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May 5, 2005

MAY 15: Jeff Adachi, San Francisco’s high-profile public defender, to speak at 2005 Commencement

San Francisco’s public defender
2005 Commencement speaker
Jeff Adachi inspired by family’s history
to advocate for equal justice
Jeff Adachi’s parents and grandparents spent part of WWII in the Japanese internment camps. His family’s experience was the impetus for his career as one of the Bay Area’s most high-profile defenders. For 25 years, the Sacramento native and fourth-generation Japanese American has fought to seize equal justice for the young, the immigrants, the poor and the minorities of California.

At age 19, Adachi got his start in law when he volunteered in the case of Chol Soo Lee, a Korean immigrant who was convicted of murder and later exonerated.

Since 2002, Adachi has served as the elected Public Defender of the City and County of San Francisco. He ran against the appointed public defender who fired him in 2001 from his longtime post as the office’s chief attorney for what was widely believed to be political reasons.

He will speak at the University of Oregon School of Law 2005 commencement ceremony on Sunday, May 15 at 1:00 P.M. in the Hult Center for the Performing Arts, 7th Avenue and Willamette Street in downtown Eugene. The ticketed event costs $2 per person.

In 15 years with the defender’s office, Adachi worked his way from misdemeanors through over 100 jury trials to his present position overseeing 23,000 cases each year with 90 attorneys, 50 support staff and a budget of $17 million. His office has developed programs such as Drug Court, Clean Slate expungement services, and a complete juvenile division, as well as an active internship program for law students and graduates.

In 2004, Adachi called for a moratorium on sending youth to the California Youth Authority, the state’s facility for juveniles, after a series of reports revealed poor treatment of youth.  Eleven other counties throughout the state later passed similar moratoriums.  The office sponsored a juvenile justice summit, which organized youth advocates from around the Bay Area around local and statewide juvenile justice reform.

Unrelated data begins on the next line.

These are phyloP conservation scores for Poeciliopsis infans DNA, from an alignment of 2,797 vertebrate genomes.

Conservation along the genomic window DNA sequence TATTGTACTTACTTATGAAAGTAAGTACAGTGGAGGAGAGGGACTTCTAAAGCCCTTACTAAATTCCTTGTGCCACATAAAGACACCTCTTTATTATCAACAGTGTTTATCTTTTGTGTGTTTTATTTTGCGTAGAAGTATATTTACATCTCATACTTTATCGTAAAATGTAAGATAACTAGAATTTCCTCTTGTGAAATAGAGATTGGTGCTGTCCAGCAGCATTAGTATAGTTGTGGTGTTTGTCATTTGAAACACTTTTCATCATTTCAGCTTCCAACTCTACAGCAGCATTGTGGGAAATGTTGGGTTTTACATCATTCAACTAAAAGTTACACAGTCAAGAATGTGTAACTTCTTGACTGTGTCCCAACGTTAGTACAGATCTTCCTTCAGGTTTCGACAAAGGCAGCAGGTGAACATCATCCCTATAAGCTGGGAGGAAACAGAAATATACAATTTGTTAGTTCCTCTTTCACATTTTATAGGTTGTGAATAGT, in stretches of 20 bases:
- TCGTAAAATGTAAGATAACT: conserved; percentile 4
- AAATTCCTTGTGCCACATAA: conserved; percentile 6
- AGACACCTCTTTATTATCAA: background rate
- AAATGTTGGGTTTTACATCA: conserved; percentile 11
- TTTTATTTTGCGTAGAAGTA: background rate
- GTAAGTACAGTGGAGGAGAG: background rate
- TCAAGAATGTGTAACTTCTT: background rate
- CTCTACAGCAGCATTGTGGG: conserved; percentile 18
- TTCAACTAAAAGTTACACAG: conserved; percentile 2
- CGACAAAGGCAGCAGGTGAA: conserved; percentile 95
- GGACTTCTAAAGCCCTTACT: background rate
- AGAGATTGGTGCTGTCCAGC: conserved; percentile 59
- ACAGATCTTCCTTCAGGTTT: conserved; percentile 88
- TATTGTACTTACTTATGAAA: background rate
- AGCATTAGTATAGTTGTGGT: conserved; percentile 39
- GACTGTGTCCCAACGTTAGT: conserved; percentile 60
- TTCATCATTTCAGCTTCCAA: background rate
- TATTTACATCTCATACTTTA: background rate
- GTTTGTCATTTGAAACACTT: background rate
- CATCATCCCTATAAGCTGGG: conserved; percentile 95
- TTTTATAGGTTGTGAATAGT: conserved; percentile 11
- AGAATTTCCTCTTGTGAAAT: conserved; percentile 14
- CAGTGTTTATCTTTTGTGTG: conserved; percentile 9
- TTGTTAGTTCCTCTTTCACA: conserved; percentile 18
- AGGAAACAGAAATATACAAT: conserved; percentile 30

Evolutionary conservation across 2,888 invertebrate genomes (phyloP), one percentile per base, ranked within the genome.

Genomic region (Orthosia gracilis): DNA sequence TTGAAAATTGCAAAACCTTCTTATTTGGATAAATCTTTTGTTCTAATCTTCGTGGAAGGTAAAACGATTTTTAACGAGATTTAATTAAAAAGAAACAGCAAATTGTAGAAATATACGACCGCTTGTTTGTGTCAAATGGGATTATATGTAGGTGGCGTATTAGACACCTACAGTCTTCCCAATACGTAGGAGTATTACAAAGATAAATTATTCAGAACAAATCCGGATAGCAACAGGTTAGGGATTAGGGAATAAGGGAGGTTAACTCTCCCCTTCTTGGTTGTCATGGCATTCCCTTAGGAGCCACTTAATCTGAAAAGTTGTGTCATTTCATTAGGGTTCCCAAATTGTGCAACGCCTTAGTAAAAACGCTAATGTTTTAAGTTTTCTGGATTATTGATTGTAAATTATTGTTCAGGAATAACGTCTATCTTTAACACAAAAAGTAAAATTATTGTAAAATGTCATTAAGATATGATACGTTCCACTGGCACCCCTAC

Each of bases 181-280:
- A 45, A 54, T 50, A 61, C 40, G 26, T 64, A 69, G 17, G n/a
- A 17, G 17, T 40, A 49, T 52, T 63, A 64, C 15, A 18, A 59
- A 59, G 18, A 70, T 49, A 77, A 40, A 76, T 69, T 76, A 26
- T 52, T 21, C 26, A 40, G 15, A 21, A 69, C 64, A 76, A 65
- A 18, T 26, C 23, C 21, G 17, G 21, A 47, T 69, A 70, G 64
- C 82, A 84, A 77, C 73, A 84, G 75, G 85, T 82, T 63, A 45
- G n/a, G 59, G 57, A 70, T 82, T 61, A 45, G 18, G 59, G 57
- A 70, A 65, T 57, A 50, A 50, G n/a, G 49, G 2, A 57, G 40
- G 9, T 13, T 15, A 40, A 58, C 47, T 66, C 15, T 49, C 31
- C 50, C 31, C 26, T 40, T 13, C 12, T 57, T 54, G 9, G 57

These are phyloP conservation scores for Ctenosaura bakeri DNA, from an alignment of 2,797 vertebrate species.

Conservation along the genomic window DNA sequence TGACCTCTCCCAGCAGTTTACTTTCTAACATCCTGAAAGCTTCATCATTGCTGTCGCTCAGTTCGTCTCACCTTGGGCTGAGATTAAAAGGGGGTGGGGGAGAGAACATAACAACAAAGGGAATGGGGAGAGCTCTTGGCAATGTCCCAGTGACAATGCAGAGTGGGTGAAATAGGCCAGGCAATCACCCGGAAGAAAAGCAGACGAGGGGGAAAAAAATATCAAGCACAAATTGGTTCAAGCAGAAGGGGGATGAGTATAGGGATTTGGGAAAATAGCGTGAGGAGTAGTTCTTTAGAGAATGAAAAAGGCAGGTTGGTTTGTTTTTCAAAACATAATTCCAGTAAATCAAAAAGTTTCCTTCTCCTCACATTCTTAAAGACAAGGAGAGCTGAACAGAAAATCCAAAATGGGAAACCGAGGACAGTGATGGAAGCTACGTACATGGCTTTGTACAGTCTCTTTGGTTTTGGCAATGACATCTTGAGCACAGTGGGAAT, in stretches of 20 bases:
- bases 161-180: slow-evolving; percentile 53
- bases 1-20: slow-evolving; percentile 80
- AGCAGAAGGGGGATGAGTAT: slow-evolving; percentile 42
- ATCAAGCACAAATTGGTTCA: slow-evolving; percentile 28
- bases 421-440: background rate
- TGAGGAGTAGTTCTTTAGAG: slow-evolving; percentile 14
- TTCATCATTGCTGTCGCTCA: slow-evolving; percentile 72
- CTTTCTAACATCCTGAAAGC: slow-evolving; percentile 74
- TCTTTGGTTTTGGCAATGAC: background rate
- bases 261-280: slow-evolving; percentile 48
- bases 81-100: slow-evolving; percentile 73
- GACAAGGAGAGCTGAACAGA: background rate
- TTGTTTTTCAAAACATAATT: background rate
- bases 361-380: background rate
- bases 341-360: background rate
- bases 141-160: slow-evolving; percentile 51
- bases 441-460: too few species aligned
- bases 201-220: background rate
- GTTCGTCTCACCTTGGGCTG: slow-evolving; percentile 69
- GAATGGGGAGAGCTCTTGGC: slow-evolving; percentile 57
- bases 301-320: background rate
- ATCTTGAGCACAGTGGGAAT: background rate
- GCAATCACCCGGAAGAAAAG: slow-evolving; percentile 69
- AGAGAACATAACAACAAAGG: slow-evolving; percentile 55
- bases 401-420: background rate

He was featured in the 2002 PBS documentary, Presumed Guilty  a film about the San Francisco Public Defender’s office, its difficult cases and complex defense strategies.

In 1995, Adachi founded the Asian American Arts Foundation, which produced the Golden Ring Awards from 1995-1999 — the Asian Oscars — which honored artists such as Chow Yun-fat, John Woo, Ming-Na Wen, Oliver Stone and others, and provided critical arts funding to emerging Asian American artists and arts organizations.  He also served as chairperson of the Asian American Theater Company and is a past president of the San Francisco Japanese American Citizen’s League.

Most recently, Adachi launched an organization known as Bayview MAGIC (the Mobilization for Adolescent Growth in our Communities), which is a collaboration between 40 youth and family agencies in the predominantly African-American community in Bayview Hunters Point in San Francisco.

Adachi has received awards for public service from the California State Bar Association and the  Asian American Bar Association.

Jeff Adachi is the son of a Sacramento auto mechanic and a laboratory assistant. He graduated from University of California-Berkeley and earned his law degree from Hastings Law School. He lives in San Francisco with his wife Mutsuko and daughter Lauren.

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